Following are 8 courses, out of which we typically have at least 3-4 courses everyday!
1. Start with pickles or powders
2. One fry item
3. One curry with gravy
4. Dal (with tomato or green leafy vegetables )
5. Flavoured rices (flavoured rices are not made everyday, but since they are special, we are mentioning them here) or White Rice
8. Appadam (papad), odiyalu, majjiga mirapakayalu (to accompany curd rice J).
Pickles and powders
We’re fanatics when it comes to pickles and powders! I think more than the famed biryani, this is what defines our cuisine best!
Pickles are of two types:
1. Long-term pickles (nilva pachhadlu)
2. Short-term pickles
Long term pickles are those that are edible even 6 months after they are prepared:
1. Mango (avakaya) – mother of all pickles!
4. Prawns (mmmmmm – mother of non-veg pickles) etc
Short term pickles are made instantly, in small quantities and can be devoured instantly ;).
1. Gongura Pachadi –Affectionately referred to as the Pedda Aadapaduchu (the eldest daughter) of Telugus in our home! No Telugu meal is complete without a jar of Gongura pachadi on the dining table. It’s as healthy as it is tasty. Rich in Iron and anti- oxidants, this is an item that has married itself into the lifestyles of our people. Nearly every telugu person is certain to have a bottle of this pickle somewhere in his/her room ( well hidden, of course)
2. Vankaya (Brinjal) pachadi- This chutney of brinjal is slightly similar to the North Indian “Baingan ka bhartha” but has more spices and isn’t cooked for a second time after the oil soaked brinjals are slow roasted on an open fire. The abundance of onion and green chillies establishes its place among the flagship items of Telugu vegetarian cuisine
3. Beerakaya (Ridge Gourd) Pachadi: Did you know that you can make a yummy chutney out of ridge gourd skin? This is something only a Telugu grandmother can think of. While the gourd, cut into small cubes is sautéing happily as part of a dal ensemble, the outer “chilka” is mashed and ground into a chutney and served with a strong urad-chana-red-chilly tempering. Waste no part of the vegetable is the motto of the gult kitchen.
We have long-term pickles stored at home, so the short term pickles are not made on a daily basis. But when made, they stand out!
There are numerous varieties in this humble category too, with some varieties more popular than the others:
1. Pappula podi – made with roasted chickpeas (putnaalu/daliya). A simple preparation with roasted chickpeas, chilli powder, salt, jeera and garlic ground to a fine powder. Tastes heavenly when had with steaming hot rice mixed with a dollop of ghee.
2. Dhaniyala podi – this is the godsend gift when your tastebuds are dead because of cold or fever and you don’t feel like eating anything. The tamarind + dhaniya flavour brings your tastebuds alive and makes you feel hungry for more. It goes well with hot idlis too.
3. Karivepaku podi – preparation is very similar to dhaniyala podi, but has curry leaves (yeah, baby! You read it right) as the main ingredient. Even the staunchest of curry-leaf haters can’t help but appreciate its taste when made with the right ingredients in right proportions.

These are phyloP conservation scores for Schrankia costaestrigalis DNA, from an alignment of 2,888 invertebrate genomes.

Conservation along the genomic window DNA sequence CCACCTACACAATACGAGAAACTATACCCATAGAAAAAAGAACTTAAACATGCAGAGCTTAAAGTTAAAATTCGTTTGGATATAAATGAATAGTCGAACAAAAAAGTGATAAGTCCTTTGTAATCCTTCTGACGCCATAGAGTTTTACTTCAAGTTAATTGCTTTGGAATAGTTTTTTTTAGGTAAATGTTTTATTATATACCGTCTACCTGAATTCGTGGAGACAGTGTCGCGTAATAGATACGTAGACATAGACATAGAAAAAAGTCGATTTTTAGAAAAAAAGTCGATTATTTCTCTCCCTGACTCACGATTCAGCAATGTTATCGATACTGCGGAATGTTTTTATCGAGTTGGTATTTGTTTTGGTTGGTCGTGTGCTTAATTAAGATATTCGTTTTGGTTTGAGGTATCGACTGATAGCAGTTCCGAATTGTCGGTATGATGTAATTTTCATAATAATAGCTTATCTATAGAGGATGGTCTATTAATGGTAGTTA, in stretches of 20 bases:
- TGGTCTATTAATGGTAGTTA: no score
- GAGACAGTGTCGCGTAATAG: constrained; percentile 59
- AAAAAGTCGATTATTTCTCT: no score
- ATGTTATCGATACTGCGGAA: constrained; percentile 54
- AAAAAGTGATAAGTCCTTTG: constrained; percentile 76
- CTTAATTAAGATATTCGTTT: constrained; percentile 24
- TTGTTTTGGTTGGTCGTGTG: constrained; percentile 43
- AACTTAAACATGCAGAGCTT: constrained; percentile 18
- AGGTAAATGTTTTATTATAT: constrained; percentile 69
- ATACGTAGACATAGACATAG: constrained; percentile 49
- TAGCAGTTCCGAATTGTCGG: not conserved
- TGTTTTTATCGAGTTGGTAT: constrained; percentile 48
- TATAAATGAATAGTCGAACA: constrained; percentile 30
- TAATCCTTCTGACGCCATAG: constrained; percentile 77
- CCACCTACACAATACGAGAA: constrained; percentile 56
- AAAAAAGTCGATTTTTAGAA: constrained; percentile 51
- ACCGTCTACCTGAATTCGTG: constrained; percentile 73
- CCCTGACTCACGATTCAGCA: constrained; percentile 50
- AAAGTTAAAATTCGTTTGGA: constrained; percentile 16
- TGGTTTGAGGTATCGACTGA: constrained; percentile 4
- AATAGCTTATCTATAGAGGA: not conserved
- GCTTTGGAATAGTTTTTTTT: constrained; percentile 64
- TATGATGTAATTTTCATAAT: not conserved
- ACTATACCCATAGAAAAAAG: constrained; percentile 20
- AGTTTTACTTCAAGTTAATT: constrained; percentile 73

4. A lot of green leafy vegetables are dried and ground to powder with tamarind, cumin seeds, chilli powder and salt (some people prefer to add jaggery/sugar for that sweet+tangy taste). These are healthy as there are no fried ingredients, just dried leaves and rest are all fresh ingredients. But they stay fresh for a long time and can be had with hot rice or any snacks/tiffins anytime.
These podulu/powders can be mixed with oil (yes, plain simple cooking oil) or ghee to give it a different taste while having with rice or idli.
We now move to flavoured rice
1. Pulihora (Tamarind Rice, but more funnily called Tiger Food because Puli=tiger!) – this is the mother of flavoured rices and the right taste can be enjoyed only in Andhra Pradesh. Every festival/function at home, every special occasion means only one thing – we have Pulihora that day! There are some variations to this – simpler versions made with lemon/mango. The main idea is tangy taste, so when the pulusu (thick paste made with tamarind as main ingredient) is not readily available, easy to squeeze a couple of lemons or add grated mangoes when in season. The pulusu used for this is actually difficult to cook perfectly because you never know how the tamarind reacts. Usually prefer old tamarind which has a stronger tang. If asked one piece of advice on its preparation , we’d say “Don’t use a ladle or spoon to mix the temper with the rice. Spread the rice in a large basin or plate and use your hand” Remember Pulihora doesn’t contain even Onion-Garlic so the perfect prasadam in temples.
2. Ragi mudda – Editor Amar has spoken about it in detail here, so we skip this part!
3. Biryani – ah, the famed biryani J. But this biryani is not the famed one, because we typically do not make “dum biryani” at home. If it’s non-veg biryani, we first cook the chicken/mutton/prawns, mix it with the raw rice, add a variety of condiments to it and let it cook – the flavours of these condiments and masala get embedded into each rice grain! For veg, just replace the NV items with vegetables!